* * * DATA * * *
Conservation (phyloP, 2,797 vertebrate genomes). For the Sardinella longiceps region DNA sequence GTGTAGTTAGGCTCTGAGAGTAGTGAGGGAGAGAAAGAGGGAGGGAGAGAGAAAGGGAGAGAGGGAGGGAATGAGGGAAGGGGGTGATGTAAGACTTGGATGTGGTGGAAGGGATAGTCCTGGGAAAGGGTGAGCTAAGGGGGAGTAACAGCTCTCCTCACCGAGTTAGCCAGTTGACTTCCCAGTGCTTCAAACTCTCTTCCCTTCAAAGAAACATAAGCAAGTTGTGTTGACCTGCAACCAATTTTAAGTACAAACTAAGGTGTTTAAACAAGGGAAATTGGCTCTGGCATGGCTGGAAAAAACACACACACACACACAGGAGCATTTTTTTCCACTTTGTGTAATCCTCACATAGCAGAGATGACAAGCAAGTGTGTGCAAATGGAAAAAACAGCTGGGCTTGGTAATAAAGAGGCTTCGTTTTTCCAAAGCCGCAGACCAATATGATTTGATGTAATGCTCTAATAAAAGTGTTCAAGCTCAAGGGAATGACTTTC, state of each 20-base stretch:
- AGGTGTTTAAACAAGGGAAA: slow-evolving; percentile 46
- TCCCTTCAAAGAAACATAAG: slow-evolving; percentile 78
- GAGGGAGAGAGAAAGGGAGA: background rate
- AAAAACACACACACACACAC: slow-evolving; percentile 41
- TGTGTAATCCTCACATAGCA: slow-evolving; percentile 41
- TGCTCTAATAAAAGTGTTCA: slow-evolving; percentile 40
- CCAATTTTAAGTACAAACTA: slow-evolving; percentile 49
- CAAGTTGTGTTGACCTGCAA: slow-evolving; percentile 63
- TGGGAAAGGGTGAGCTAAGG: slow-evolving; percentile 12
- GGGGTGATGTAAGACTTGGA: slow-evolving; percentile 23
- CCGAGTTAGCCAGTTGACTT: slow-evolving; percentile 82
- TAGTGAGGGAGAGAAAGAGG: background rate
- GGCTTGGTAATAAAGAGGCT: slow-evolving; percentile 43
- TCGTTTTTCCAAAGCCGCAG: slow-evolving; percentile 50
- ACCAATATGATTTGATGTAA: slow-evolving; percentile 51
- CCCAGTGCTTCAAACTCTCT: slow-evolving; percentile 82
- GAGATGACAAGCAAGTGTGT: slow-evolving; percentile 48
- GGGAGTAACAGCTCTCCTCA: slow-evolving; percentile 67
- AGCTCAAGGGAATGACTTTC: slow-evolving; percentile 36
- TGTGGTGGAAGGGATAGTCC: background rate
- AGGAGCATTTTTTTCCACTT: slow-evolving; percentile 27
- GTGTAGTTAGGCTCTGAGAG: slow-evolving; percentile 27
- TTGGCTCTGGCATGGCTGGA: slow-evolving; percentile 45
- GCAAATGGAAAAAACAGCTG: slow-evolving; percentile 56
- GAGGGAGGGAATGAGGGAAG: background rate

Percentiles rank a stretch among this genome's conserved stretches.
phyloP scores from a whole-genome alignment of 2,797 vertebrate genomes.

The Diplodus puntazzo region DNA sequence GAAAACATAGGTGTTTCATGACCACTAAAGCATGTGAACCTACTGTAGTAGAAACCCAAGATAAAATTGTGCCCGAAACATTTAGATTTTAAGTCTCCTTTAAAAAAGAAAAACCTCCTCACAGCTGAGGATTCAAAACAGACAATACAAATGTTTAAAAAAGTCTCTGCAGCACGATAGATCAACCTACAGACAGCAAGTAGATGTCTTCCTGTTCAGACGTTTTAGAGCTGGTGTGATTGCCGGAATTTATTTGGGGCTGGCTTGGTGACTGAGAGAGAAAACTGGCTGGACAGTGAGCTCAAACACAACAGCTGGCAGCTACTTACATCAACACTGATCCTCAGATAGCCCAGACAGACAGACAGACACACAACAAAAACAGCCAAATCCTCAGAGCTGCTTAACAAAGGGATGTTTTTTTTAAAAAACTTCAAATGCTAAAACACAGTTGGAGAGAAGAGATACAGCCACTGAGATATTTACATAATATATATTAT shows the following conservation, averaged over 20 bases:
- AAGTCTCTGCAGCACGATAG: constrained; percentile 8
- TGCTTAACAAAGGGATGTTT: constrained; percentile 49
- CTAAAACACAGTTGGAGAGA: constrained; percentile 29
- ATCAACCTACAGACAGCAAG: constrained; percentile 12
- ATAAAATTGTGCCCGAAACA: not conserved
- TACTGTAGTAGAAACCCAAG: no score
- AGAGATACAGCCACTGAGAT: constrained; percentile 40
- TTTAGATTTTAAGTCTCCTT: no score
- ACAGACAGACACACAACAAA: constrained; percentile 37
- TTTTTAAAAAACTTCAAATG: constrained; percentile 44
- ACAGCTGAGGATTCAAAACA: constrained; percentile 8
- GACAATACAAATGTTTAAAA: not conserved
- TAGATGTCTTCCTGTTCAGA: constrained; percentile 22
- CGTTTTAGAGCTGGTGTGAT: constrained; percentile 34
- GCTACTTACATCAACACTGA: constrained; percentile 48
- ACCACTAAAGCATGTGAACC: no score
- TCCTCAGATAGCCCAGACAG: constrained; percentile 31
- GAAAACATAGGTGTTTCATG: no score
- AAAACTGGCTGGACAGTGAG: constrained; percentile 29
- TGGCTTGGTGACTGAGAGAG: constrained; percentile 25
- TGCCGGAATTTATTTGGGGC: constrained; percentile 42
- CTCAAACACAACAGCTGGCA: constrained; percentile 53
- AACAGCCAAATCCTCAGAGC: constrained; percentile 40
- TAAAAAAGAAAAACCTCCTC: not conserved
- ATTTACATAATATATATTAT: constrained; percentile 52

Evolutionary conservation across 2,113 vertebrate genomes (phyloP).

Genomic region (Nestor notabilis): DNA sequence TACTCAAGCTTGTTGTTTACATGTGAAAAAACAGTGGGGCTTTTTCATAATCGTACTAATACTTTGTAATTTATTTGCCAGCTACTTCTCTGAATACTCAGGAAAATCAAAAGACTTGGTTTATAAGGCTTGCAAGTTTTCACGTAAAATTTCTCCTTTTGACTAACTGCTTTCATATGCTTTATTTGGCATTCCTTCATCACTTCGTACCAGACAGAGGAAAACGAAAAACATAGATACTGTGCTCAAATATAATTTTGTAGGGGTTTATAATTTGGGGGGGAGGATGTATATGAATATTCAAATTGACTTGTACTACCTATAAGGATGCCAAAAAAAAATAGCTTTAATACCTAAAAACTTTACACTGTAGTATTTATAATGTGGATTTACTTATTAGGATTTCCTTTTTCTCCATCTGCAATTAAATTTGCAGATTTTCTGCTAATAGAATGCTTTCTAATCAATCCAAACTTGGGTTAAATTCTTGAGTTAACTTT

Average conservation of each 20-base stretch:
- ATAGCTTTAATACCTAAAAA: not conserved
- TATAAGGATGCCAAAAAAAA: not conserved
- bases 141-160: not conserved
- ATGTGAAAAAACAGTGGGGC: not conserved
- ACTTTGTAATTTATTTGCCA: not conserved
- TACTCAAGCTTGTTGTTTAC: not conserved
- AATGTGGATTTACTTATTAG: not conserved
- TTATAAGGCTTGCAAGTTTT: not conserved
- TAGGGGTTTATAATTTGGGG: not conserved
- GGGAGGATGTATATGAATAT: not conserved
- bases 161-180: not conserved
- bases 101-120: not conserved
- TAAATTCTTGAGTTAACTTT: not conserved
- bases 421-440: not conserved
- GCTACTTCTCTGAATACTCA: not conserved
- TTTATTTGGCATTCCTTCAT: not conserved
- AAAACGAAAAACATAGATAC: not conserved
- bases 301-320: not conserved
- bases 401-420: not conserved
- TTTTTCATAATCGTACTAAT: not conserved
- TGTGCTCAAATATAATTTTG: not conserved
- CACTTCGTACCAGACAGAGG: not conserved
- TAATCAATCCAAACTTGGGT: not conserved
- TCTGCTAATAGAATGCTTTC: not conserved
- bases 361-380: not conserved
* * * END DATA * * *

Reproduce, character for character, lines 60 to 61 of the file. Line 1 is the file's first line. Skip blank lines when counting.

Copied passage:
- bases 141-160: not conserved
- ATGTGAAAAAACAGTGGGGC: not conserved